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READER POLL 2017
We promise this won’t (really) hurt.

Wanna win a new surfboard? We have a custom Chilli ‘Black Vulture’ to gift (plus all the trim you’d expect from a premium dealer). To be in the running, just answer a few questions for us. It won’t take long.

Close
Close READER POLL 2017
We promise this won't (really) hurt.

Wanna win a new surfboard? We have a custom Chilli ‘Black Vulture’ to gift (plus all the trim you’d expect from a premium dealer). To be in the running, just answer a few questions for us. It won’t take long.

Missing Summer Concerts? Slowtide x Dead and Company Are Here To Help

Summer concerts are a global cultural staple. Sorry, were a global cultural staple. 

While there are some innovative alternatives to "live music" in the works, we all know nothing quite compares to shaking it out under a beating sun whilst nefarious substances seep into your pre-frontal cortex. Thankfully our friends at Slowtide are here to soften the blow with this heady Grateful Dead collab.

Having played their first show in 1965, and with over 2,300 concerts under their belt, we’re sure Dead and Company are missing playing shows as much as we are going to them. Featuring the graphics that (in lockstep with their tunes) have followed and accentuated their career since the beginning, and printed on Slowtide’s 100% sustainably sourced cotton, you’d be hard-pressed to find a more nostalgic way to dry your bones in the summer that never was.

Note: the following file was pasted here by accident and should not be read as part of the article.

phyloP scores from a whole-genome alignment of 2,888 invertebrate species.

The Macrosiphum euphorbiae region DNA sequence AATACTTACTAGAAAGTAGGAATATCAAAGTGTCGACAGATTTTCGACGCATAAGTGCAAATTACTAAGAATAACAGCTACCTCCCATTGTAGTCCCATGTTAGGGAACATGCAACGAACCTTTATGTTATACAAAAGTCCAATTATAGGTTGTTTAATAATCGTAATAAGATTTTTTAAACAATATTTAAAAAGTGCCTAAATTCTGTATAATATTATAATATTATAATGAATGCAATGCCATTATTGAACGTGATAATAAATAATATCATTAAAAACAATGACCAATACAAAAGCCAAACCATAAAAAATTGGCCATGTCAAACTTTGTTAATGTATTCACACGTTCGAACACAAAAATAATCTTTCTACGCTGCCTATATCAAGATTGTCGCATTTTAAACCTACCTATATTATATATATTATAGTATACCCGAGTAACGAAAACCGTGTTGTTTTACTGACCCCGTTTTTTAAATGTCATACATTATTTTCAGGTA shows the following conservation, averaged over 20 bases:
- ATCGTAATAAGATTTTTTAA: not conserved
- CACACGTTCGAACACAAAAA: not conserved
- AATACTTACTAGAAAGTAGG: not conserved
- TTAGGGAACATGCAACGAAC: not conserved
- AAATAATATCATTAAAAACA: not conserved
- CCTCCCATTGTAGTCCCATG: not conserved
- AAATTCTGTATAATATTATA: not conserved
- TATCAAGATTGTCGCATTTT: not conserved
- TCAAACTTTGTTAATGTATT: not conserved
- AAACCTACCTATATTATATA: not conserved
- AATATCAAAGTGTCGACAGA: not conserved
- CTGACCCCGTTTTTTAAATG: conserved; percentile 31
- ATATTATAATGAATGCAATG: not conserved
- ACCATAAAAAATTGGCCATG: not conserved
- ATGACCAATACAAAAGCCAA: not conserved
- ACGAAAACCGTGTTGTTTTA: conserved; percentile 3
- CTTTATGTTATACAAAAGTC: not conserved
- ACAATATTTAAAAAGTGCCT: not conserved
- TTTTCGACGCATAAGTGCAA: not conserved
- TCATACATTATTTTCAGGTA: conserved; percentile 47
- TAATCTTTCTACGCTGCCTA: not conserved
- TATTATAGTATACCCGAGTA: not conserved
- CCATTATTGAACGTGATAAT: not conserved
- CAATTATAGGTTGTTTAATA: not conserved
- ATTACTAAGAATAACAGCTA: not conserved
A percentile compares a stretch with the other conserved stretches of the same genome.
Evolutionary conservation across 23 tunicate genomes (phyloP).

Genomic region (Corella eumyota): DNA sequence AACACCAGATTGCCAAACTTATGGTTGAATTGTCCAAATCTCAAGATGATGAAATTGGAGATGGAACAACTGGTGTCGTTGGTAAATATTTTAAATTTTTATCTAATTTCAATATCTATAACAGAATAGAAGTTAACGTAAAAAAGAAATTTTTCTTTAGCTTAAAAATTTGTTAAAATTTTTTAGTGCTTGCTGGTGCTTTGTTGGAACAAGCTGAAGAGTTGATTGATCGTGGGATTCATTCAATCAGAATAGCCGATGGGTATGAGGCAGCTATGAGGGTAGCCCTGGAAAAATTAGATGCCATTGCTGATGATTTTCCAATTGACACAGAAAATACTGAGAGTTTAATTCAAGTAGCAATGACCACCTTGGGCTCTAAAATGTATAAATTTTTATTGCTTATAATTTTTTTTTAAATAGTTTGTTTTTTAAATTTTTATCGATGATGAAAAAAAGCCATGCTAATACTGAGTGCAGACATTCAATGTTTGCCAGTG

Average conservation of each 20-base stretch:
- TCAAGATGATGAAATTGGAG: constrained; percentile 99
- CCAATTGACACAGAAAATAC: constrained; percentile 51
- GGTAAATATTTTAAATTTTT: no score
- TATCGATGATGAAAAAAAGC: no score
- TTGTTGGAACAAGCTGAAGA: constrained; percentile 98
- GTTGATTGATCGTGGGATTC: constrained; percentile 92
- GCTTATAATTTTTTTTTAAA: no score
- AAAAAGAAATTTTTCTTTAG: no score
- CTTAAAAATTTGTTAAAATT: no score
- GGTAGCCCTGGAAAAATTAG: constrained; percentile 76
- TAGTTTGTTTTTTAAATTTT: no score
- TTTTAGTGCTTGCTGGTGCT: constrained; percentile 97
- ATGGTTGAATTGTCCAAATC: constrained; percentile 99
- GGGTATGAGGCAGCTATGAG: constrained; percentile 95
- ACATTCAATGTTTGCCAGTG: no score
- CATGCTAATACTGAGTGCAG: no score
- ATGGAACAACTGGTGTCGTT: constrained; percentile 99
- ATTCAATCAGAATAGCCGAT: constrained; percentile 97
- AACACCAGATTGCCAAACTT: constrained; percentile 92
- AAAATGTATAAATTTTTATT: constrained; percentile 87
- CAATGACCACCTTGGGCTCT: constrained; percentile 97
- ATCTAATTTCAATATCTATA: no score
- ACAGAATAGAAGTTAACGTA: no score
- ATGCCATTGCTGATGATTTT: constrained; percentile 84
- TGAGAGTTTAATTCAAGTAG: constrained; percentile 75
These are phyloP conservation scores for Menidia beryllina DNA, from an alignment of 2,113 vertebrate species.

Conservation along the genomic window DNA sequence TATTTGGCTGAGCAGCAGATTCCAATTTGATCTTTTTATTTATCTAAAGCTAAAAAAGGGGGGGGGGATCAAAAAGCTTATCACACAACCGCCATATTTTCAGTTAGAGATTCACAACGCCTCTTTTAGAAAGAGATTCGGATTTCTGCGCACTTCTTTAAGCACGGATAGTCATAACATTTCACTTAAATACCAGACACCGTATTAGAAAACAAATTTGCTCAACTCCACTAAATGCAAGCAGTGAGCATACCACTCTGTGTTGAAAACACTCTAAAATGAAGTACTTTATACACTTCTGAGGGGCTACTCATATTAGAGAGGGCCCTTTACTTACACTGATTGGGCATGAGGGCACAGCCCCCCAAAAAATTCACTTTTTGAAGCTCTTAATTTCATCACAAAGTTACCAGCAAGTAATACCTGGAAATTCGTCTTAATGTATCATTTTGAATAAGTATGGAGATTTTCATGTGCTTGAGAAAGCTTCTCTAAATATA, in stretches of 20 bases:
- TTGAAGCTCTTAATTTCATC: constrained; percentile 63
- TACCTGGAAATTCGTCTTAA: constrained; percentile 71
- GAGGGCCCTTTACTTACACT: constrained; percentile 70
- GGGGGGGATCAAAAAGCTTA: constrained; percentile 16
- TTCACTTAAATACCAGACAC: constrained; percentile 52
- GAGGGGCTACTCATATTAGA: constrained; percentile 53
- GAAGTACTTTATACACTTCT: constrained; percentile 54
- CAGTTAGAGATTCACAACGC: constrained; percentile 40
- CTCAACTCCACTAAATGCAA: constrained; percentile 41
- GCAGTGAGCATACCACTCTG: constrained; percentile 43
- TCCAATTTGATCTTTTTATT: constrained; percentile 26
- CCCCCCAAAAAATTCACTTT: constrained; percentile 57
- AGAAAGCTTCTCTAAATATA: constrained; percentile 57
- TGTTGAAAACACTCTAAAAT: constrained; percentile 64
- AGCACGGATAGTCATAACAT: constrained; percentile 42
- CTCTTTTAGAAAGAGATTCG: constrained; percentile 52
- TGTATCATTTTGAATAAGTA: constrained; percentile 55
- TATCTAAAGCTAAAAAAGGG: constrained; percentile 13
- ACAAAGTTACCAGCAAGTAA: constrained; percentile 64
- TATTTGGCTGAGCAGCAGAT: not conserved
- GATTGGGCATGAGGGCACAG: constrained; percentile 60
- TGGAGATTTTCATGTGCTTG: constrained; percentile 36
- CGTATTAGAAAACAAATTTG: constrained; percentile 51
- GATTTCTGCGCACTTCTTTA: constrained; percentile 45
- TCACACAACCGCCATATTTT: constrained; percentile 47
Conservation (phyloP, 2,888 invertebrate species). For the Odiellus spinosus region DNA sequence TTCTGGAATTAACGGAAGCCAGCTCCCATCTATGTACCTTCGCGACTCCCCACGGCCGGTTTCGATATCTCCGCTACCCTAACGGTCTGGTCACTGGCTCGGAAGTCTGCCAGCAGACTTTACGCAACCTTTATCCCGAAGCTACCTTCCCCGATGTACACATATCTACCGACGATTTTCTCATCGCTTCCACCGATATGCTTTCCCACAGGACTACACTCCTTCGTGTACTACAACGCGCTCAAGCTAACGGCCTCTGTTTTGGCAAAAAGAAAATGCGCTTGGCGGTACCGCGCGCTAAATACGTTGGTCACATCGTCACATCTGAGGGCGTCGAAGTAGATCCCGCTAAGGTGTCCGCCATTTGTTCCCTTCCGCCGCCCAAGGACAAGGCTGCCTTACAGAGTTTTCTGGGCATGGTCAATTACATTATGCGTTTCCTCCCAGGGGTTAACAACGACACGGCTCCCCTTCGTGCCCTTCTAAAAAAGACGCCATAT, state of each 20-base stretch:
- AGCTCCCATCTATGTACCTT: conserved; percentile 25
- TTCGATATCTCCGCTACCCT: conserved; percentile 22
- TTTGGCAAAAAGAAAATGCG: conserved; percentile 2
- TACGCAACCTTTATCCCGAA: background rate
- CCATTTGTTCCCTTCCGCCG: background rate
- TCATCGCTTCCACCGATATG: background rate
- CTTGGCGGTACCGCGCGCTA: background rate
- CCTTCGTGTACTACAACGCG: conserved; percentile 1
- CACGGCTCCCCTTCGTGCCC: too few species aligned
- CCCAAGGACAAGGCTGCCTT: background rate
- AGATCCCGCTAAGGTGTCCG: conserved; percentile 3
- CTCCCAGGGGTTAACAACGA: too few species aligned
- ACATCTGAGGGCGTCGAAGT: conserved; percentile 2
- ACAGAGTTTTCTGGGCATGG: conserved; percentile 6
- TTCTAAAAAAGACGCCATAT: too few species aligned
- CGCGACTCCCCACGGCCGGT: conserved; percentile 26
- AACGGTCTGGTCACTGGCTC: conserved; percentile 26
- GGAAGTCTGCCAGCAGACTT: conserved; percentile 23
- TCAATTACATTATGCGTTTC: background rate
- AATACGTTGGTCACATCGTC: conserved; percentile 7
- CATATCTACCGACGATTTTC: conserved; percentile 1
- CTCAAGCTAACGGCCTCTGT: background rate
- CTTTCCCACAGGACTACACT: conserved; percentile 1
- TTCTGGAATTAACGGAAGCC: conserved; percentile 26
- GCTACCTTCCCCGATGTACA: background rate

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Owsley Stanley (aka. 'Bear') was a true renaissance man, having served as the band's acid cooker, financier, and sound engineer. Bearing a remarkable resemblance to a bear itself, this is sure to be in our towel rotation for the rest of the summer. 

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Created by the Owsley Stanley x Bob Thomas mind-melt that led to many of the Dead's most famous graphics, the 13-point lightning bolt was used to adorn their equipment at the disorganized festivals that our parents won't shut up about. 

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Illustrated by Edmund. J Sullivan for "The Rubaiyat by Omar Khayyam" in 1859, and stumbled upon by the Dead in a San Francisco library in 1966, this is one of the best examples of modern icons pulling historical cultural figures we'd otherwise neglect into the current fold. 

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